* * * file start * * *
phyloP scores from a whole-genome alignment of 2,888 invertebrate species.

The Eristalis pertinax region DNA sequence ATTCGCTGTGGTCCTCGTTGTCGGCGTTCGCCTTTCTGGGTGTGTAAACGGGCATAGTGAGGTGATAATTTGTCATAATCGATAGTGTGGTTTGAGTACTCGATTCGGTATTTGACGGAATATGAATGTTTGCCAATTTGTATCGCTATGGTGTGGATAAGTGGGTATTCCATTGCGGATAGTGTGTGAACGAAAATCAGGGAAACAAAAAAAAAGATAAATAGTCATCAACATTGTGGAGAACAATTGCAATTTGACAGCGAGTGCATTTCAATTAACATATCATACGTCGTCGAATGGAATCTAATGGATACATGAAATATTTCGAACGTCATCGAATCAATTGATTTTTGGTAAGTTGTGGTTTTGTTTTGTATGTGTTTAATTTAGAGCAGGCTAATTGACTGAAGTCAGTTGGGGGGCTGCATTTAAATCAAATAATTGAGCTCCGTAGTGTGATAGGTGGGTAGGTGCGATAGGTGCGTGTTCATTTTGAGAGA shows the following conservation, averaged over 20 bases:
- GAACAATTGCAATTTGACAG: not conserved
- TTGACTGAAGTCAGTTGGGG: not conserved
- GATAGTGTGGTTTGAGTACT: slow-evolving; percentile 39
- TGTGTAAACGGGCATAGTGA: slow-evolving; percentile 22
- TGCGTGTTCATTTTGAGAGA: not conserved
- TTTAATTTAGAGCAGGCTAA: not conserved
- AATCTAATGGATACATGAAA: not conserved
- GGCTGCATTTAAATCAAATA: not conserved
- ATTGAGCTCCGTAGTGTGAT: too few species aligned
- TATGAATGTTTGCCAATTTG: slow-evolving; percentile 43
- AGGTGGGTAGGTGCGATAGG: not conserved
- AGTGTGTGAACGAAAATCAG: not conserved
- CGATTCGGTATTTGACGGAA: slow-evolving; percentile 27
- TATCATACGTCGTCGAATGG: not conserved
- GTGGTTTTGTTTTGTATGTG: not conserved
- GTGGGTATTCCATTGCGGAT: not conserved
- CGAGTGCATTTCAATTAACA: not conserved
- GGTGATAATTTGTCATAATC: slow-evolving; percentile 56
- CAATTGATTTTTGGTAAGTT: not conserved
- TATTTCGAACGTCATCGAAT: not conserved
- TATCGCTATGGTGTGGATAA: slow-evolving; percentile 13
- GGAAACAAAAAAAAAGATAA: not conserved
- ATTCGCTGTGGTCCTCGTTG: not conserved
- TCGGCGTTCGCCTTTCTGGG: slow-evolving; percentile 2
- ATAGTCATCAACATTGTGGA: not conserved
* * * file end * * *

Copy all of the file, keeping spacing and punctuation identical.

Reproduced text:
phyloP scores from a whole-genome alignment of 2,888 invertebrate species.

The Eristalis pertinax region DNA sequence ATTCGCTGTGGTCCTCGTTGTCGGCGTTCGCCTTTCTGGGTGTGTAAACGGGCATAGTGAGGTGATAATTTGTCATAATCGATAGTGTGGTTTGAGTACTCGATTCGGTATTTGACGGAATATGAATGTTTGCCAATTTGTATCGCTATGGTGTGGATAAGTGGGTATTCCATTGCGGATAGTGTGTGAACGAAAATCAGGGAAACAAAAAAAAAGATAAATAGTCATCAACATTGTGGAGAACAATTGCAATTTGACAGCGAGTGCATTTCAATTAACATATCATACGTCGTCGAATGGAATCTAATGGATACATGAAATATTTCGAACGTCATCGAATCAATTGATTTTTGGTAAGTTGTGGTTTTGTTTTGTATGTGTTTAATTTAGAGCAGGCTAATTGACTGAAGTCAGTTGGGGGGCTGCATTTAAATCAAATAATTGAGCTCCGTAGTGTGATAGGTGGGTAGGTGCGATAGGTGCGTGTTCATTTTGAGAGA shows the following conservation, averaged over 20 bases:
- GAACAATTGCAATTTGACAG: not conserved
- TTGACTGAAGTCAGTTGGGG: not conserved
- GATAGTGTGGTTTGAGTACT: slow-evolving; percentile 39
- TGTGTAAACGGGCATAGTGA: slow-evolving; percentile 22
- TGCGTGTTCATTTTGAGAGA: not conserved
- TTTAATTTAGAGCAGGCTAA: not conserved
- AATCTAATGGATACATGAAA: not conserved
- GGCTGCATTTAAATCAAATA: not conserved
- ATTGAGCTCCGTAGTGTGAT: too few species aligned
- TATGAATGTTTGCCAATTTG: slow-evolving; percentile 43
- AGGTGGGTAGGTGCGATAGG: not conserved
- AGTGTGTGAACGAAAATCAG: not conserved
- CGATTCGGTATTTGACGGAA: slow-evolving; percentile 27
- TATCATACGTCGTCGAATGG: not conserved
- GTGGTTTTGTTTTGTATGTG: not conserved
- GTGGGTATTCCATTGCGGAT: not conserved
- CGAGTGCATTTCAATTAACA: not conserved
- GGTGATAATTTGTCATAATC: slow-evolving; percentile 56
- CAATTGATTTTTGGTAAGTT: not conserved
- TATTTCGAACGTCATCGAAT: not conserved
- TATCGCTATGGTGTGGATAA: slow-evolving; percentile 13
- GGAAACAAAAAAAAAGATAA: not conserved
- ATTCGCTGTGGTCCTCGTTG: not conserved
- TCGGCGTTCGCCTTTCTGGG: slow-evolving; percentile 2
- ATAGTCATCAACATTGTGGA: not conserved